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Absent Doha agreement, African cotton growers wooed

The United States, China and the European Union appear to be vying for popularity with the West African cotton producing countries by offering new forms of assistance and attention in the absence of a World Trade Organization Doha round agreement that would reduce cotton subsidies around the world.

U.S. Trade Representative Ron Kirk
At the meeting of trade ministers in Geneva last week, the United States seemed to lead off the competition by offering easier access for West African cotton in the United States, a continuation of the West African Cotton Improvement Program, and additional help for countries seeking to make maximum use of existing U.S. trade preference programs such as the African Growth and Opportunity Act.

U.S. Trade Representative Ron Kirk also met with the trade ministers and the WTO ambassadors from Benin, Burkina Faso, Chad, and Mali – the “Cotton Four” or “C-4” countries – on Friday.

Prosper Vokouma
Prosper Vokouma, the ambassador of Burkina Faso to the WTO, told reporters that the countries greeted the U.S. offer “warmly,” but are still looking for changes to the U.S. cotton program in the next farm bill.

The ministers from the four countries also issued a statement “deploring” the lack of action on cotton at the WTO and expressed fear that the recent fall in world cotton prices will mean a resumption of the trade-distorting subsidies that they contend have lowered world cotton prices and damaged their economies.

“It is through cotton that we see our role in the WTO,” Vokouma told reporters. Although he acknowledged that the United States is not the only subsidizer, he said the C-4 countries still focus on the U.S. program because in total it spends the most on cotton subsidies.

Charles Parker
National Cotton Council Chairman Charles Parker commended the Obama administration’s efforts in a news release.

“Cotton producers in West Africa face significant challenges even in these times of strong prices, so we support the continuation of an outreach program like WACIP, which can provide West African farmers an opportunity to increase their income to benefit their families and communities,” Parker said.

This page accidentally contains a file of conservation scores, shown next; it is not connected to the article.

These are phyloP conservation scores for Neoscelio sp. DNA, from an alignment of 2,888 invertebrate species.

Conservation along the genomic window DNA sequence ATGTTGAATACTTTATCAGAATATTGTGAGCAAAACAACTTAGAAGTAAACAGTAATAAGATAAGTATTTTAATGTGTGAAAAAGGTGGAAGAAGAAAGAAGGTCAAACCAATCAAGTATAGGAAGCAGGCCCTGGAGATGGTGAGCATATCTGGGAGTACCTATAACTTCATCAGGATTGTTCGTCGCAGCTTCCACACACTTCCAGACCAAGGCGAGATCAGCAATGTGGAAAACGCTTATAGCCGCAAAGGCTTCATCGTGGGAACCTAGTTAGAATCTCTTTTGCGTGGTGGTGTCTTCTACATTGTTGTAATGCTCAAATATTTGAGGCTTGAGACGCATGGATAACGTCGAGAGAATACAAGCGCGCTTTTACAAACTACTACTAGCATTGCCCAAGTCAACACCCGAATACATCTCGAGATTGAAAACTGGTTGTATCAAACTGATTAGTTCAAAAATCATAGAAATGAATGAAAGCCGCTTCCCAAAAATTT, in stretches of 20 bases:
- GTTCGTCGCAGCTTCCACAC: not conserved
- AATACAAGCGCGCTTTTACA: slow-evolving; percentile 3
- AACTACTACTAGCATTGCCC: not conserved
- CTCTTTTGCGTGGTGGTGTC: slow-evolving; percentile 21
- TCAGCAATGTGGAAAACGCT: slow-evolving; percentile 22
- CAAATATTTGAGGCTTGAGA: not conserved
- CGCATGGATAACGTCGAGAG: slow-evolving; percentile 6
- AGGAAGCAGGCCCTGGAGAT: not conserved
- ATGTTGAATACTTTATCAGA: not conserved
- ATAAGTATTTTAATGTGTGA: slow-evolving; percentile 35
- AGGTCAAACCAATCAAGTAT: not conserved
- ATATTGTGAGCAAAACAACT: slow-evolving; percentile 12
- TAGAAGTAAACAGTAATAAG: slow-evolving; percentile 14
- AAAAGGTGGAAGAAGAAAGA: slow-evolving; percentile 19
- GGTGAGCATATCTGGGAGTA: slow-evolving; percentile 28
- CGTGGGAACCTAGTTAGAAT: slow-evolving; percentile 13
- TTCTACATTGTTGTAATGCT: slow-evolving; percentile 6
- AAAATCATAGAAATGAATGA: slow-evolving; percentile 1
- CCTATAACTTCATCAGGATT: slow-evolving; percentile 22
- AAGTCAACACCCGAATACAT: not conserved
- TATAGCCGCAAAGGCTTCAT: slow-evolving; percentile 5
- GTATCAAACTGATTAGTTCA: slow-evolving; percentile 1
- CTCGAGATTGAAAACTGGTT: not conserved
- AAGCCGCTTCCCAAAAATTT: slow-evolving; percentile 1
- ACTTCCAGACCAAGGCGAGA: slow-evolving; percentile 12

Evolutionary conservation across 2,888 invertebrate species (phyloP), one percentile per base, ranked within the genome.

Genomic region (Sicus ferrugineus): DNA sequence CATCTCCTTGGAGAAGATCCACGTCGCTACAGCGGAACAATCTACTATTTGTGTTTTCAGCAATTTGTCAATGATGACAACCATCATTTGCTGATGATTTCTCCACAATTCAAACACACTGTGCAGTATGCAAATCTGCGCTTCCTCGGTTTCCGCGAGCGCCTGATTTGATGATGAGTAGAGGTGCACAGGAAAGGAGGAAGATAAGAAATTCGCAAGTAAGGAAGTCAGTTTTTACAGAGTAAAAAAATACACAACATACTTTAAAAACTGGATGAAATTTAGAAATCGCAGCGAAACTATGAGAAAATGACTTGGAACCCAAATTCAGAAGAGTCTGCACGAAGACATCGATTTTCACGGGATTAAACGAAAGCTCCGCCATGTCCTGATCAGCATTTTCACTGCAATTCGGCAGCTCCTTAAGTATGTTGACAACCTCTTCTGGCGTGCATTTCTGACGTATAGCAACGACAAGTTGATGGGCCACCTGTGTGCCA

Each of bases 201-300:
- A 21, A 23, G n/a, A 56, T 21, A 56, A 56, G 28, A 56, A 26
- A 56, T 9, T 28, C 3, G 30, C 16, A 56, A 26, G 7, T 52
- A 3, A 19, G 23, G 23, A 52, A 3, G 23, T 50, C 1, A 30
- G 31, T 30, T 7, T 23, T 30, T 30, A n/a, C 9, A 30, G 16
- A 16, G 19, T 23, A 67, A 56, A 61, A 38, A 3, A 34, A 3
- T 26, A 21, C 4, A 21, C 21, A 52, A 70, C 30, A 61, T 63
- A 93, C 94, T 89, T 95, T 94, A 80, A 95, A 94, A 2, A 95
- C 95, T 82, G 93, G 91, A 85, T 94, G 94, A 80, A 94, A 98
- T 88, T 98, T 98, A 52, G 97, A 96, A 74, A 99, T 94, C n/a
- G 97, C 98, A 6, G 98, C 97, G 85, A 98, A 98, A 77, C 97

But he also said that U.S. cotton industry promotion programs “build consumer demand on a global basis, which is benefiting cotton farmers in all countries. WACIP provides West African farmers the opportunity to enhance their productivity so they can participate in growing markets and compete with synthetic fibers.”

China, the biggest buyer of West African and American cotton, followed with a promise to supply the seeds, machinery, fertilizer and other materials needed to help promote cotton planting in the four African nations, International Business Times reported.

“China’s market is always open to African countries,” said Commerce Minister Chen Deming.

“We have been providing African countries with aid and technical training for many years,” said Du Min, director of the Chinese Ministry of Agriculture’s research center for rural economy. “Further cooperation will help to improve their production capacity. China’s decision is promoting fair cotton trade in the world. African economies will benefit from the cooperation."

Vokouma said at the press conference that the Chinese commitment is over a three year period.

Dacian Ciolos
EU Commissioner for Agriculture & Rural Development Dacian Ciolos also met with the Geneva-based ambassador.

“Trade, development and agriculture policies are three inseparable pillars of global food security — a major challenge for developing countries and developed countries in the coming decades,” Ciolos said, according to a joint statement issued by the European Commission and the C-4 countries.

“We do not simply make statements in Geneva, we have already made major reforms in our agricultural policy in recent decades, including on cotton,” Ciolos said in the statement.

“As for cotton and the Doha Round, we will continue to actively support the search for solutions to the current situation, in partnership with members of the C-4. Furthermore, I am convinced that we must focus on the development potential of local production, particularly by improving the competitiveness and added value of the African cotton sector.”

According to the joint news release, Chadian Minister Mahamat Taher Allahu thanked the EU for support given to the development of African agriculture in general and the cotton sector in particular, as well as the attention given to the problem of food security.

On cotton, he stressed the importance, beyond the aspect of development assistance, of providing a solution through trade in the framework of the Doha round.